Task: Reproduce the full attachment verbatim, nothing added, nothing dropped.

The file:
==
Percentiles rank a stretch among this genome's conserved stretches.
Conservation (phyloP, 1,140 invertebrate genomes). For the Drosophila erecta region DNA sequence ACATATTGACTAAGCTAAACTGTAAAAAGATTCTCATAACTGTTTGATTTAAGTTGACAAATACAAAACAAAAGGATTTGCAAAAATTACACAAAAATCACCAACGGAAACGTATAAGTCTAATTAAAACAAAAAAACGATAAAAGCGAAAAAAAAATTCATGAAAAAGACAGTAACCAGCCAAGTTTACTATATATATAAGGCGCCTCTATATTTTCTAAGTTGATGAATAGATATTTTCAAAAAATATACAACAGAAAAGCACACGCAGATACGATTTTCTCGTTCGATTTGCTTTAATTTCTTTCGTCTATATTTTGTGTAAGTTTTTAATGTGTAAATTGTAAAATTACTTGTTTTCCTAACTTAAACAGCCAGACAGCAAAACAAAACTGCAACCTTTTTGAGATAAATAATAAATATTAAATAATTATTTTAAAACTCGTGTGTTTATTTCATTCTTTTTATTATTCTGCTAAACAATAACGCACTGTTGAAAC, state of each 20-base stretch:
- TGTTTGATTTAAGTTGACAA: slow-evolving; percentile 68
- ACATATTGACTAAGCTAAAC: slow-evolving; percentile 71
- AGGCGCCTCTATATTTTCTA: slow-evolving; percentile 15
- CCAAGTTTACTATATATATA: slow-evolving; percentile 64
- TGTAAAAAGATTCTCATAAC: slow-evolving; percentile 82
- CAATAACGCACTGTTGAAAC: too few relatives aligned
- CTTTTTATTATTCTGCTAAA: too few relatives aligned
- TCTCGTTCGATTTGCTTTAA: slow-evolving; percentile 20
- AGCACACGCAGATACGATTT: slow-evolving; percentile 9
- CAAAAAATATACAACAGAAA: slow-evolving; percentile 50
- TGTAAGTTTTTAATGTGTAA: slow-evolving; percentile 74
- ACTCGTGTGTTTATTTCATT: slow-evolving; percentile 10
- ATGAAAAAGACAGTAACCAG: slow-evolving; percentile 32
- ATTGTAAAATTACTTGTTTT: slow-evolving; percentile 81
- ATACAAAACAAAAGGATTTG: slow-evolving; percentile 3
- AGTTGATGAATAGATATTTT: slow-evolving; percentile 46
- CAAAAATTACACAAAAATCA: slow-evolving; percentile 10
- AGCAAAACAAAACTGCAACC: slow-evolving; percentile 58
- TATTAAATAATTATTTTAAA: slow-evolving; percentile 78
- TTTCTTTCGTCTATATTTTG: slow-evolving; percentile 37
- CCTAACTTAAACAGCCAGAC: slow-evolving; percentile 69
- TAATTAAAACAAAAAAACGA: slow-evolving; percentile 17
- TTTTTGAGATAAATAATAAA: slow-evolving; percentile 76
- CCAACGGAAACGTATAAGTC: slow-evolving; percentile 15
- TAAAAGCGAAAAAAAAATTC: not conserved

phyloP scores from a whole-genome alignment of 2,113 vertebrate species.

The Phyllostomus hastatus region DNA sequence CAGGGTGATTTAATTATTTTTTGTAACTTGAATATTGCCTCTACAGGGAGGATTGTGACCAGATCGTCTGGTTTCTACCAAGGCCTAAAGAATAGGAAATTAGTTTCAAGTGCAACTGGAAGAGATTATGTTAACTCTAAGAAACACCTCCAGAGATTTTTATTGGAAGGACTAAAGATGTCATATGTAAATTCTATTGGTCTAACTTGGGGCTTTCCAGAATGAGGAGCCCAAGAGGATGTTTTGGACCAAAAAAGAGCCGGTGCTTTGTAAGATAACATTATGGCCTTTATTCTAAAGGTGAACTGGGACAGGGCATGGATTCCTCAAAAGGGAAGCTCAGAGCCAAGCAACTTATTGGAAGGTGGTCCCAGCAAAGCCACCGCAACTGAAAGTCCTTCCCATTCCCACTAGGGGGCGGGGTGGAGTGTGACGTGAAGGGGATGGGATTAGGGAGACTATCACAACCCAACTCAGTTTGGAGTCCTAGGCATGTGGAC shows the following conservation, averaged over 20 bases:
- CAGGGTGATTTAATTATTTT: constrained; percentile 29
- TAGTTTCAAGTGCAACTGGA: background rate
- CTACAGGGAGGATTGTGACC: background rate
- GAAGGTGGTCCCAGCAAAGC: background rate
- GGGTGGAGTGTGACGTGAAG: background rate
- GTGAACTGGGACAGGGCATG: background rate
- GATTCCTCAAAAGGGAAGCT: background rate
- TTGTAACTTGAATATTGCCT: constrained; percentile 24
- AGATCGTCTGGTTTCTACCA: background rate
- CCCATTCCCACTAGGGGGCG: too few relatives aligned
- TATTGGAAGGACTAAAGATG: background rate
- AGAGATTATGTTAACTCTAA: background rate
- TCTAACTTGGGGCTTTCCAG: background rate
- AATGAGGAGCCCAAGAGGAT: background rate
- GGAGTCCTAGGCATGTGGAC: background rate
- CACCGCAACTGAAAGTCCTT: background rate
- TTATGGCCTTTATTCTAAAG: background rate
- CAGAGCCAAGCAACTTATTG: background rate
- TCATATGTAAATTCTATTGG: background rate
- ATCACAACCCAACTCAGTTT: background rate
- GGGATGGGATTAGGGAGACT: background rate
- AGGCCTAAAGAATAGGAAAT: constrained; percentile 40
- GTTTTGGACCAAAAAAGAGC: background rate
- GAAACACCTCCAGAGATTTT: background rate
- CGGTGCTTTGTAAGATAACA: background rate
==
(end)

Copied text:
Percentiles rank a stretch among this genome's conserved stretches.
Conservation (phyloP, 1,140 invertebrate genomes). For the Drosophila erecta region DNA sequence ACATATTGACTAAGCTAAACTGTAAAAAGATTCTCATAACTGTTTGATTTAAGTTGACAAATACAAAACAAAAGGATTTGCAAAAATTACACAAAAATCACCAACGGAAACGTATAAGTCTAATTAAAACAAAAAAACGATAAAAGCGAAAAAAAAATTCATGAAAAAGACAGTAACCAGCCAAGTTTACTATATATATAAGGCGCCTCTATATTTTCTAAGTTGATGAATAGATATTTTCAAAAAATATACAACAGAAAAGCACACGCAGATACGATTTTCTCGTTCGATTTGCTTTAATTTCTTTCGTCTATATTTTGTGTAAGTTTTTAATGTGTAAATTGTAAAATTACTTGTTTTCCTAACTTAAACAGCCAGACAGCAAAACAAAACTGCAACCTTTTTGAGATAAATAATAAATATTAAATAATTATTTTAAAACTCGTGTGTTTATTTCATTCTTTTTATTATTCTGCTAAACAATAACGCACTGTTGAAAC, state of each 20-base stretch:
- TGTTTGATTTAAGTTGACAA: slow-evolving; percentile 68
- ACATATTGACTAAGCTAAAC: slow-evolving; percentile 71
- AGGCGCCTCTATATTTTCTA: slow-evolving; percentile 15
- CCAAGTTTACTATATATATA: slow-evolving; percentile 64
- TGTAAAAAGATTCTCATAAC: slow-evolving; percentile 82
- CAATAACGCACTGTTGAAAC: too few relatives aligned
- CTTTTTATTATTCTGCTAAA: too few relatives aligned
- TCTCGTTCGATTTGCTTTAA: slow-evolving; percentile 20
- AGCACACGCAGATACGATTT: slow-evolving; percentile 9
- CAAAAAATATACAACAGAAA: slow-evolving; percentile 50
- TGTAAGTTTTTAATGTGTAA: slow-evolving; percentile 74
- ACTCGTGTGTTTATTTCATT: slow-evolving; percentile 10
- ATGAAAAAGACAGTAACCAG: slow-evolving; percentile 32
- ATTGTAAAATTACTTGTTTT: slow-evolving; percentile 81
- ATACAAAACAAAAGGATTTG: slow-evolving; percentile 3
- AGTTGATGAATAGATATTTT: slow-evolving; percentile 46
- CAAAAATTACACAAAAATCA: slow-evolving; percentile 10
- AGCAAAACAAAACTGCAACC: slow-evolving; percentile 58
- TATTAAATAATTATTTTAAA: slow-evolving; percentile 78
- TTTCTTTCGTCTATATTTTG: slow-evolving; percentile 37
- CCTAACTTAAACAGCCAGAC: slow-evolving; percentile 69
- TAATTAAAACAAAAAAACGA: slow-evolving; percentile 17
- TTTTTGAGATAAATAATAAA: slow-evolving; percentile 76
- CCAACGGAAACGTATAAGTC: slow-evolving; percentile 15
- TAAAAGCGAAAAAAAAATTC: not conserved

phyloP scores from a whole-genome alignment of 2,113 vertebrate species.

The Phyllostomus hastatus region DNA sequence CAGGGTGATTTAATTATTTTTTGTAACTTGAATATTGCCTCTACAGGGAGGATTGTGACCAGATCGTCTGGTTTCTACCAAGGCCTAAAGAATAGGAAATTAGTTTCAAGTGCAACTGGAAGAGATTATGTTAACTCTAAGAAACACCTCCAGAGATTTTTATTGGAAGGACTAAAGATGTCATATGTAAATTCTATTGGTCTAACTTGGGGCTTTCCAGAATGAGGAGCCCAAGAGGATGTTTTGGACCAAAAAAGAGCCGGTGCTTTGTAAGATAACATTATGGCCTTTATTCTAAAGGTGAACTGGGACAGGGCATGGATTCCTCAAAAGGGAAGCTCAGAGCCAAGCAACTTATTGGAAGGTGGTCCCAGCAAAGCCACCGCAACTGAAAGTCCTTCCCATTCCCACTAGGGGGCGGGGTGGAGTGTGACGTGAAGGGGATGGGATTAGGGAGACTATCACAACCCAACTCAGTTTGGAGTCCTAGGCATGTGGAC shows the following conservation, averaged over 20 bases:
- CAGGGTGATTTAATTATTTT: constrained; percentile 29
- TAGTTTCAAGTGCAACTGGA: background rate
- CTACAGGGAGGATTGTGACC: background rate
- GAAGGTGGTCCCAGCAAAGC: background rate
- GGGTGGAGTGTGACGTGAAG: background rate
- GTGAACTGGGACAGGGCATG: background rate
- GATTCCTCAAAAGGGAAGCT: background rate
- TTGTAACTTGAATATTGCCT: constrained; percentile 24
- AGATCGTCTGGTTTCTACCA: background rate
- CCCATTCCCACTAGGGGGCG: too few relatives aligned
- TATTGGAAGGACTAAAGATG: background rate
- AGAGATTATGTTAACTCTAA: background rate
- TCTAACTTGGGGCTTTCCAG: background rate
- AATGAGGAGCCCAAGAGGAT: background rate
- GGAGTCCTAGGCATGTGGAC: background rate
- CACCGCAACTGAAAGTCCTT: background rate
- TTATGGCCTTTATTCTAAAG: background rate
- CAGAGCCAAGCAACTTATTG: background rate
- TCATATGTAAATTCTATTGG: background rate
- ATCACAACCCAACTCAGTTT: background rate
- GGGATGGGATTAGGGAGACT: background rate
- AGGCCTAAAGAATAGGAAAT: constrained; percentile 40
- GTTTTGGACCAAAAAAGAGC: background rate
- GAAACACCTCCAGAGATTTT: background rate
- CGGTGCTTTGTAAGATAACA: background rate